This mistake becomes even more detrimental as bullet diameter and weight shrink. Some hunters still make the same mistake with the .45 caliber that they made with the .50-caliber muzzleloader. They try to boost velocity even more by dropping bullet weight too far.
Not only do the same problems rear their ugly heads, but now with a smaller bore diameter, they become even more critical. To fully utilize the potential of a .45-caliber muzzleloader’s higher velocity and flatter trajectory, you must recognize that it’s still a muzzleloader and not a “Super Magnum” centerfire. With sensible hunting bullets, the .45-caliber does offer a trajectory advantage, and by default, an increase in effective range. With bullets of a realistic hunting weight, this new trend in muzzleloaders can extend the range beyond the previous boundaries. But, hunters who get duped into using some of the ultralight bullets promoted by manufacturers court disaster.
For hunting deer-size game, you should consider bullets with a sectional density (SD) of no less than .160 grains as a bare-bones minimum. In sabot bullets of .40 caliber (used in a .45-caliber rifle) that means at least 180 grains. Bullets of 200 grains are far better and have a SD of .179, which puts them in the class of the 250-grain .45-caliber bullets often used in a .50-caliber muzzleloader. Remember too that most (not all) of the sabot bullets currently marketed for the .45-caliber muzzleloader were designed for use in defensive handgun cartridges like the .40 Smith & Wesson. The terminal ballistic goals for their design are far different than those of a big-game bullet.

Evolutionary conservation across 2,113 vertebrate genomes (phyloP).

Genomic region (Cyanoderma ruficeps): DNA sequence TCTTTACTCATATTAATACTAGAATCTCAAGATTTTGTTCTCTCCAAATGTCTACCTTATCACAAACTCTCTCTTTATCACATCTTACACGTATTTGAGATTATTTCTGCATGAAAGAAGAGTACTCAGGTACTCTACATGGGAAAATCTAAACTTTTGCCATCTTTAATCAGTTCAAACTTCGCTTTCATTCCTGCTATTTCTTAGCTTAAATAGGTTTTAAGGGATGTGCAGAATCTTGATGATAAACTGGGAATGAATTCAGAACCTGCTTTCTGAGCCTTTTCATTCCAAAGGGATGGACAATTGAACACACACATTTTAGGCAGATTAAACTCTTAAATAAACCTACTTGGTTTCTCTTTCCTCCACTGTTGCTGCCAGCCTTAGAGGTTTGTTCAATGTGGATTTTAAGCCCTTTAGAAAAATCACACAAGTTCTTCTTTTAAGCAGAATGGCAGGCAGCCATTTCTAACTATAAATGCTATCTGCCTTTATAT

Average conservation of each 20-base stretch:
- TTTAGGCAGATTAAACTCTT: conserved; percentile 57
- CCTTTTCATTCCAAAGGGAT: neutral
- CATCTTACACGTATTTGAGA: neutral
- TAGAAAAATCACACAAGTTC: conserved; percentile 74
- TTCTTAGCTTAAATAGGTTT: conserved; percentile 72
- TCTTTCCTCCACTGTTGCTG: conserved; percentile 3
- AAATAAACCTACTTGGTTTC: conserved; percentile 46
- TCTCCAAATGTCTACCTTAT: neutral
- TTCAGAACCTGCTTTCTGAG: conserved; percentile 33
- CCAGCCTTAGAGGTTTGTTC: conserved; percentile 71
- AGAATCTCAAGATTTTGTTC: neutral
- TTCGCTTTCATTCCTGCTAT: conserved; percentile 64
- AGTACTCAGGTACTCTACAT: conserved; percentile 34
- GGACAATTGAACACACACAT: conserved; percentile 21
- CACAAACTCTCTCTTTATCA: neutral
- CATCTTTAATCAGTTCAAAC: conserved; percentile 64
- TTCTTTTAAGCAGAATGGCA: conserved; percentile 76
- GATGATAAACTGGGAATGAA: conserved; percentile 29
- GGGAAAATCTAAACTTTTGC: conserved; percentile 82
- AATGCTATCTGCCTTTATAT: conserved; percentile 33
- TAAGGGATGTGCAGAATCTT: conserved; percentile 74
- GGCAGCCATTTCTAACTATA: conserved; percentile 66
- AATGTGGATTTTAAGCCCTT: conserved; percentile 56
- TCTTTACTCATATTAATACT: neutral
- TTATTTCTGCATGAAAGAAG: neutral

In my thinking, the PowerBelt Full-Caliber Bullets provide a better choice for the .45-caliber muzzleloader. These easy-loading, bore-filling, copper-coated bullets help reduce lead fouling. The PowerBelt Bullets feature an attached plastic wad on their base to ease in alignment and to seal the bore upon firing. Made to bore diameter, the bullets do not engrave the rifling when loading, as do most other full-caliber bullets. Instead, they obturate (swell or expand) and fill the bore to take the shape of the rifling upon firing. The fouling from a previous shot actually helps hold them in place. Designed to use in a fouled bore, these bullets are easier to load than a bullet, either aborted or conical, that must scrape through the fouling in the grooves as it is loaded. This aids in accuracy by solving one of the primary problems with muzzleloading projectiles – bullet deformation during loading.
In .45 caliber, PowerBelt Bullets are available in 195 grain, 225 grain, and 275 grain, both in hollow point and in the plastic-tipped Aero Tip, which helps to increase BC (ballistic coefficient) and flatten trajectories.
With everything equal, the .45 caliber is not a better game killer than the .50 caliber. However, unlike the .45-caliber front stuffers of old, today’s .45-caliber muzzleloader is more than up to the task of cleanly taking deer and antelope and doing it with higher velocity, flatter trajectory and less recoil than the “big bores.”